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Monday, 30 June 2014

We love the challenge but is it good for us?


"I will fight for peace - but if we ever get it I'm out of here - I like the challenge" 
 
These words resonated as I reflected on this blog that arose from personal insight, and a common theme that has emerged with clients in recent coaching sessions. The words here are my personal reflection but they also echo those heard in these coaching sessions. 
 
We know what keeps us healthy - so why is the lure of constant doing so high that we ignore our own long term sustainability - might the thrill of the challenge be the answer? 

A few years ago I had cause to re-evaluate the speed of my life. My body had had enough constant doing, was going through its own transition from one phase of a woman's life to another and ground to a halt.

Since then I've been acutely aware of the energy reserves I have daily that enable me to do what I need to do. I've tweeted and blogged often about the things that make a difference - many shown in the bitrebels infographic above, and also here in my prescription for positivity

What I've noticed is I may start doing all these 'positivity' enhancing activities but as the period without a holiday increases one by one these behaviours from my daily routine disappear. It's as if the constant need for doing takes over and gathers pace - more, and more, and more 'doing' to do. As this 'doing' takes over:
  • I start to skip lunch 
  • I forget to undertake exercise or cancel it from my diary
  • Breaks away from the computer are abandoned, and are replaced by connection to social media and emails
  • Food eaten becomes more and more processed, and more likely to be accompanied by my laptop/ipad
  • Sugar is used to provide energy when I'm flagging (if caffeine was my thing I'm sure that would take front of stage too) 
  • Laughter and silliness are infrequent companions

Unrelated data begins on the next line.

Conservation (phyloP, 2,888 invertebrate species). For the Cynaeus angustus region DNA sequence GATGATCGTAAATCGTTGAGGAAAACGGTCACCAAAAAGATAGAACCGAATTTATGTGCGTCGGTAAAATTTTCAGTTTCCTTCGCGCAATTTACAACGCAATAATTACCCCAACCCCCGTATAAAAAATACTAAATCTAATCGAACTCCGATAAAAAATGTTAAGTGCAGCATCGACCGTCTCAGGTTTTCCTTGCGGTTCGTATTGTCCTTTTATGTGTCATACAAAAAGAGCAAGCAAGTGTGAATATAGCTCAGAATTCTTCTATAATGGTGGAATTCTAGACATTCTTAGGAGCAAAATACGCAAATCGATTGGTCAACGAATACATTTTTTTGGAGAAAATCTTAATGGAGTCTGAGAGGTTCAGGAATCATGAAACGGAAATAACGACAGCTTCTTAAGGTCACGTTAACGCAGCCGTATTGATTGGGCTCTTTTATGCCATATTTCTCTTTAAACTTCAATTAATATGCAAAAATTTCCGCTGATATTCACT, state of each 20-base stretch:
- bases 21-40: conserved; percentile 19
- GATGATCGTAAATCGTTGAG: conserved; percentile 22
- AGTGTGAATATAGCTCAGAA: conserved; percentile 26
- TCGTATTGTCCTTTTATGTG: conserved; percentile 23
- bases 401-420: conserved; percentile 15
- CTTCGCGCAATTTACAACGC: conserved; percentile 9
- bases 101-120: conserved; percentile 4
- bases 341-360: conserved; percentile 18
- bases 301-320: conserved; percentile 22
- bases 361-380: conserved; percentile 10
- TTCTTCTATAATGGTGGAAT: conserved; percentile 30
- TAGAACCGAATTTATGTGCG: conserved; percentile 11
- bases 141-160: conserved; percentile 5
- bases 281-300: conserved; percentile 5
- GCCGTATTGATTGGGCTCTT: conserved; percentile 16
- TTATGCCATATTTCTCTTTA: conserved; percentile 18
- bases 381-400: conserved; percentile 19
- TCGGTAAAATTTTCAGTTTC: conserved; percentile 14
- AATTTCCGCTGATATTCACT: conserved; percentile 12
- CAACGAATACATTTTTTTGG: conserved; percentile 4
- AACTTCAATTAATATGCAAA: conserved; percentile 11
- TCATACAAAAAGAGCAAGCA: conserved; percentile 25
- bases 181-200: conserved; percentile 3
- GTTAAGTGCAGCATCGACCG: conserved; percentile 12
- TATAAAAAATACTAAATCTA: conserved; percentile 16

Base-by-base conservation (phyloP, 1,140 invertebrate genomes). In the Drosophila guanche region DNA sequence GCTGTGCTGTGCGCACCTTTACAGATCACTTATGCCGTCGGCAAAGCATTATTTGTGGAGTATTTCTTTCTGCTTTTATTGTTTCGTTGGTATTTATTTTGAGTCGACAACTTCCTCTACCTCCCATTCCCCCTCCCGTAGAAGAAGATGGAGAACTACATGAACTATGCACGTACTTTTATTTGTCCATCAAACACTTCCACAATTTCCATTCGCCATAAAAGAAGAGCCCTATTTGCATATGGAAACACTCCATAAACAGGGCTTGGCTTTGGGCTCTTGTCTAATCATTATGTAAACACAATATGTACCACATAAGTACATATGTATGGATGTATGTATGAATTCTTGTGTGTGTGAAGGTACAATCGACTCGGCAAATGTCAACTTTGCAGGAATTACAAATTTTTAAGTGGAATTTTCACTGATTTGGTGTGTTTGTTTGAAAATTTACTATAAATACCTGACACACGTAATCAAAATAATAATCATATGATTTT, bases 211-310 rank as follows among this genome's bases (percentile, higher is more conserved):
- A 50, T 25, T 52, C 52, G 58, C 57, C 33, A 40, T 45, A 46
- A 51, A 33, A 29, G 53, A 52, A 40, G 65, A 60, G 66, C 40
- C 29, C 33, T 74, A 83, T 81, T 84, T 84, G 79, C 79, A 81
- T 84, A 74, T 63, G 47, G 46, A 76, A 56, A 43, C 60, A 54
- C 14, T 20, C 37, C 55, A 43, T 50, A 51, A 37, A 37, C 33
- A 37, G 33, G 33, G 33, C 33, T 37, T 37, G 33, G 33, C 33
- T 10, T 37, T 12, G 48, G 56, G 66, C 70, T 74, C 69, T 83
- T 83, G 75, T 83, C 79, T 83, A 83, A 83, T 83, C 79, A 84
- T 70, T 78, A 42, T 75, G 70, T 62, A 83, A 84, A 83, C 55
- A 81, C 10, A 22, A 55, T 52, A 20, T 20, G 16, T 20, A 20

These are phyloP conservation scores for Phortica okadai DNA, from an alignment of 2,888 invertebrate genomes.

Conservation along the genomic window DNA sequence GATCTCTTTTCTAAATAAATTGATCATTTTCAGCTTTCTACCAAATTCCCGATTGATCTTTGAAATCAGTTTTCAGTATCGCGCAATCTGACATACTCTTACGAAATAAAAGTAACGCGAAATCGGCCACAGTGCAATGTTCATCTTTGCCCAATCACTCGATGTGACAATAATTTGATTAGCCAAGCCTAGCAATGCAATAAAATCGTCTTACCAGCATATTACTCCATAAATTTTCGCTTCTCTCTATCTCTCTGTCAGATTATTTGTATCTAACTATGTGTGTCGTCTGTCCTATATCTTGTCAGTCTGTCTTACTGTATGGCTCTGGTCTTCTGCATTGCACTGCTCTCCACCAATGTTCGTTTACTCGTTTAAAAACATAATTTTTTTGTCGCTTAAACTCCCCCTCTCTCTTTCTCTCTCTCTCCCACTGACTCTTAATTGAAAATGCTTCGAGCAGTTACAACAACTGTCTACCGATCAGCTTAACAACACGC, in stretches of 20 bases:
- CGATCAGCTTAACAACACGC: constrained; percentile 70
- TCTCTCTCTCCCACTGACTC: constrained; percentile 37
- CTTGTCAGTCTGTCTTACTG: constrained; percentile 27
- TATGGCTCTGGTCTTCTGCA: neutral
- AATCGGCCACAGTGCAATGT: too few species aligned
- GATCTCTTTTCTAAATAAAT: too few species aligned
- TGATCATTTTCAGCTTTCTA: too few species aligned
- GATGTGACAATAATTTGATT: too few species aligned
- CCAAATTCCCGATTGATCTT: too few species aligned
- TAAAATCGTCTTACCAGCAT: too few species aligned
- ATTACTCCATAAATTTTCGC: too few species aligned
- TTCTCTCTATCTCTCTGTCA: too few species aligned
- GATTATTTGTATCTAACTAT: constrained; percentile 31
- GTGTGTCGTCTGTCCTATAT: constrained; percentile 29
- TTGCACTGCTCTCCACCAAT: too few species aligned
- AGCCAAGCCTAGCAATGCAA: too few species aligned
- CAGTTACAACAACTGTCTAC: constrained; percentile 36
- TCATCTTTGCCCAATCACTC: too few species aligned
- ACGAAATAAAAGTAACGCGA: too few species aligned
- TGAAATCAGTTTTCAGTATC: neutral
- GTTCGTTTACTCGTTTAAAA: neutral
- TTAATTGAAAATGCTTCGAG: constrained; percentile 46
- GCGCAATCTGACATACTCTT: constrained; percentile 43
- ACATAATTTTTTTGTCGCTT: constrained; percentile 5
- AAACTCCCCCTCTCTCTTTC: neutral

• Quiet time is replaced with work and doing (for me my leisurely contemplative time in the bath in a morning is replaced by a quick perfunctory shower)
  • Time with friends gets cancelled
The clues, when I eventually notice them, come from realising: 
  • I'm feeling guilty if I've not worked 10 hours in the day or go to a 8th birthday party at 1700 on a Friday eve
  • I've lost all perspective of what's important and it's the end of the world if I miss a deadline
  • and increased irritability 
I suspect you may have other examples - increasing smoking or drinking alcohol are common reactions. Or perhaps taking your mobile to bed, and checking emails before turning the light off and again first thing on waking, or even in the middle of the night.

For me the 4 day break at Easter earlier in the year wasn't enough to reset this pattern. I emerged a little slower and refreshed yet it didn't take long before the 'doing' replaced the 'being' once again.

In 2004 I spent 8 weeks on holiday in Australia. It was only after week 3 that I truly felt my 'doing' had been reset and relaxation and a sense of perspective appeared. I was surprised then as I reflected on what I had seen as priorities that really weren't! 

How can we regain perspective when we're not allowing ourselves more than a few days away from work and those 'important' emails? 

When I set up my own consultancy and coaching business it took me 2 years after leaving full time employment to be able to reflect on my 'doing' and realise I'd let it all get out of kilter and balance, and had lost sight of what was important. 

Recently after 8 months of full time working with the same client I can feel some of those old patterns reappearing. How easy I realise to fall back on old patterns even if I know they won't support my long term sustainability. 

I'm not alone, perhaps I just think about it more than others, and I still don't know the solution. Like many addictive behaviours I find reasons for supporting 'doing's' continued need for existence. At some level I'm really enjoying the work - getting a buzz perhaps from the frenetic nature of the work - from the challenge. I'm mentally and emotionally healthier than I have been for ages. The question remains - for how long can the body put up with this? At what point will my body say "enough".

This challenge has me reflecting on the ICECAPS checklist. The final letter is S and stands for sustainability. Retaining our personal ICECAPS requires that every day we consider our personal sustainability when making lifestyle choices - the same as it does for the planet.

Me - I'm planning a holiday - Santorini sounds like a great idea. What about you?

Alison Smith
Inspiring change inside and out - in procurement and in business. 

1 comment:

  1. I didn't go to Santorini I went to Spain. Here's the blog I wrote on my return http://thepurchasingcoach.blogspot.co.uk/2014/09/i-feel-like-i-had-holiday.html

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